Word of warning: this article contains some deep thoughts, if you aren’t that deep it’s probably best to stop reading
At the grand old age of thirty eight, I’ve been thinking a lot about who I am (see, deep thoughts, right there). I knew very early on that I wasn’t like my family, which isn’t a bad thing now but was hard growing up. Nowadays, I often find myself feeling like I’m on the outside of society looking in. I’m opinionated, but happy to discuss my opinions and be challenged on them. I enjoy having meaningful conversations and provoking debate, always have. I’m authentic which I’ve sadly come to see is a rarity. The things that float most people’s boats just don’t do it for me. I can’t stand small talk and I cringe at so many things everyone else finds funny.
I refuse to pretend that I’m fine when I’m clearly not.
How did this version of me come to be? Grab yourself a cuppa, and take a read. You never know, you might learn something about how you came to be too. This article is longer than my usual 500-1000 words, and should take around ten minutes to read.
The early days
When I was working in my first city job, my old boss used to say I had true tenacity. This was almost twenty years ago, long before tenacity became an over-used buzz word and promptly went out of fashion. I’ve been wondering what it was that made me so tenacious, and have concluded it was down to being so hungry to succeed. Not in ball breaking, career ladder climbing way either. I was simply desperate to keep the best job I’d ever had and knew I would have at that point. It was vital for me, because I didn’t have parents funding my existence.
Up until then I’d only made a small handful of proper friends. Two lovely ladies I lived with in my first house share, and my BFF that I met when I was eight years old.
I don’t think it’s an over exaggeration to say that the job, and people I met in the three years I worked there, shaped my entire life. Some of my very best friends, including my gorgeous girls who I went to Ibiza with last year, came from that era. I didn’t realise it then but it was a gloriously simple time. My biggest problem was usually wondering how I’d keep my eyes open on a few hours sleep and a brutal hangover. Or face palming myself for ending up in bed with the friend-with-benefits. Again.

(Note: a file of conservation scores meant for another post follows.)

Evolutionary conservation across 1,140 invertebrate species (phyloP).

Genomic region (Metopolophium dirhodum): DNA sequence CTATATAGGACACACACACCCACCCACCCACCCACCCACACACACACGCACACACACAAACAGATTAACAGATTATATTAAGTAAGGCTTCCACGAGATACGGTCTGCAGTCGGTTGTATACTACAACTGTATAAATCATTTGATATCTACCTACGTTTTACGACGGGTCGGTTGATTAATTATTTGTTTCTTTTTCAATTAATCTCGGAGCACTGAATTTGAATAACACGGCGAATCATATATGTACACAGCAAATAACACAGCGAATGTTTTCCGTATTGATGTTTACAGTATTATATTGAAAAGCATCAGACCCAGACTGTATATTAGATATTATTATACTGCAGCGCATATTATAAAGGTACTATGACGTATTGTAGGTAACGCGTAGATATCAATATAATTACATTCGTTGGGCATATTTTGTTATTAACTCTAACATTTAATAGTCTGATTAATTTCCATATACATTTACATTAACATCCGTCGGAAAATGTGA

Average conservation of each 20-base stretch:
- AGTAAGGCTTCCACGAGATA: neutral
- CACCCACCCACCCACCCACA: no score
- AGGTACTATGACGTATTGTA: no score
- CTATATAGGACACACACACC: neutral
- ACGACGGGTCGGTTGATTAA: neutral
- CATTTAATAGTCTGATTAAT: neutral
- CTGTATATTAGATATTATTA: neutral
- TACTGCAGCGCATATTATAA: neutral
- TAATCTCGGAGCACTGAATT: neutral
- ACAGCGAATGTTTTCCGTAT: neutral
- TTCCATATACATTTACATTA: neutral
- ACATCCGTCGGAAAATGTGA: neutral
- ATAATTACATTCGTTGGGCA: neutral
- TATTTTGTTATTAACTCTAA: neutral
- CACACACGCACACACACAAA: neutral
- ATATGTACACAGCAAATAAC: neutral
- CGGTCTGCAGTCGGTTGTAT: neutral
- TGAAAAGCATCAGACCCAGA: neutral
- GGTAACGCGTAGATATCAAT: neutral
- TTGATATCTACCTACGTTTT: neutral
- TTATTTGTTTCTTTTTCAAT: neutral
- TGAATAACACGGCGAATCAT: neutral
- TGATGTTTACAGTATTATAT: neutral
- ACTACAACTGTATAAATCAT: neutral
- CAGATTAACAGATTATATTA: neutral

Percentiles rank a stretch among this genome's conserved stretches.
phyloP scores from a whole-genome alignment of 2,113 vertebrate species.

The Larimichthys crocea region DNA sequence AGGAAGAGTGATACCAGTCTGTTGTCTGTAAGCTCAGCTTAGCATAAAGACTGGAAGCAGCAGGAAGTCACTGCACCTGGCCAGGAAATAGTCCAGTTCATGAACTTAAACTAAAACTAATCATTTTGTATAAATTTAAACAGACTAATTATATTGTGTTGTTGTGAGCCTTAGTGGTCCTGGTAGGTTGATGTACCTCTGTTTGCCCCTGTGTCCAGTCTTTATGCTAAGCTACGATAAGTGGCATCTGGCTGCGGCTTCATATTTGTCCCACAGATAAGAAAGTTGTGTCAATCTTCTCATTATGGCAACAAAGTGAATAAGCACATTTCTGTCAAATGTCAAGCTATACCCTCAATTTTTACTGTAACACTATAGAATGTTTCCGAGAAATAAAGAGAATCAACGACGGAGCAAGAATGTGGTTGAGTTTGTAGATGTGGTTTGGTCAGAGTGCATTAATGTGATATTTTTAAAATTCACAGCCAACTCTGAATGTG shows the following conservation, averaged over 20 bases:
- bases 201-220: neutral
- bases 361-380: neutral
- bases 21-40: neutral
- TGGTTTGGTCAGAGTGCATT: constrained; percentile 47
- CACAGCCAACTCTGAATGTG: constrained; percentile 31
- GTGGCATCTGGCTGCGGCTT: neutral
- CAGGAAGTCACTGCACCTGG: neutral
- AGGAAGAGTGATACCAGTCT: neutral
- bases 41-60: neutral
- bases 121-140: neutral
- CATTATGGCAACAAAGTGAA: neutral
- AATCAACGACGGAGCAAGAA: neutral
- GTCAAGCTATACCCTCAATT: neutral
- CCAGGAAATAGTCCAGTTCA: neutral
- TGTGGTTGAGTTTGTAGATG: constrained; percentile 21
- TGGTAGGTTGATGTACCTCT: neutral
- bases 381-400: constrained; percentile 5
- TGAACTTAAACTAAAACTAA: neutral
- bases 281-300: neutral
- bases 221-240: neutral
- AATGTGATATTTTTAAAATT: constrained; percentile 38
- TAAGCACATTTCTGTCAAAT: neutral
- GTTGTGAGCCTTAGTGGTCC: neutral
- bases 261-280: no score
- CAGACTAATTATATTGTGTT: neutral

During this time I lived in a party house with a fabulous bunch of mostly antipodean travellers
It was one of those huge old houses in deep dark East London, that hadn’t been chopped up into flats. At one point there were sixteen of us in five bedrooms, and we brought new meaning to the word fun. We went clubbing most weekends, played silly drinking games until the sun came up and went back down, and were well known for throwing the best parties. One of my close friends describes me during those days as being carefree, and I really was.
Until I wasn’t anymore.
A silly decision that I made when blind drunk led to a fall out with a bunch of housemates. It was the catalyst for my first mental breakdown, and the thing that finally propelled me to sit in front of a counsellor. It was amazing. She was amazing. In fact for me, it was life changing, because she opened my eyes to how toxic my family relationships had become. It was the beginning of the end for my mother and I.
While all this was going on I shared a house with a platonic male friend
He helped me through the darkness of 2002 and back on to my feet emotionally. He become more like family to me than all my blood relatives put together. He properly understood who I was, and we had a similar outlook on life. Although it’s hard to remain super close to a person who lives on the other side of the world, he’ll always have a special place in my heart.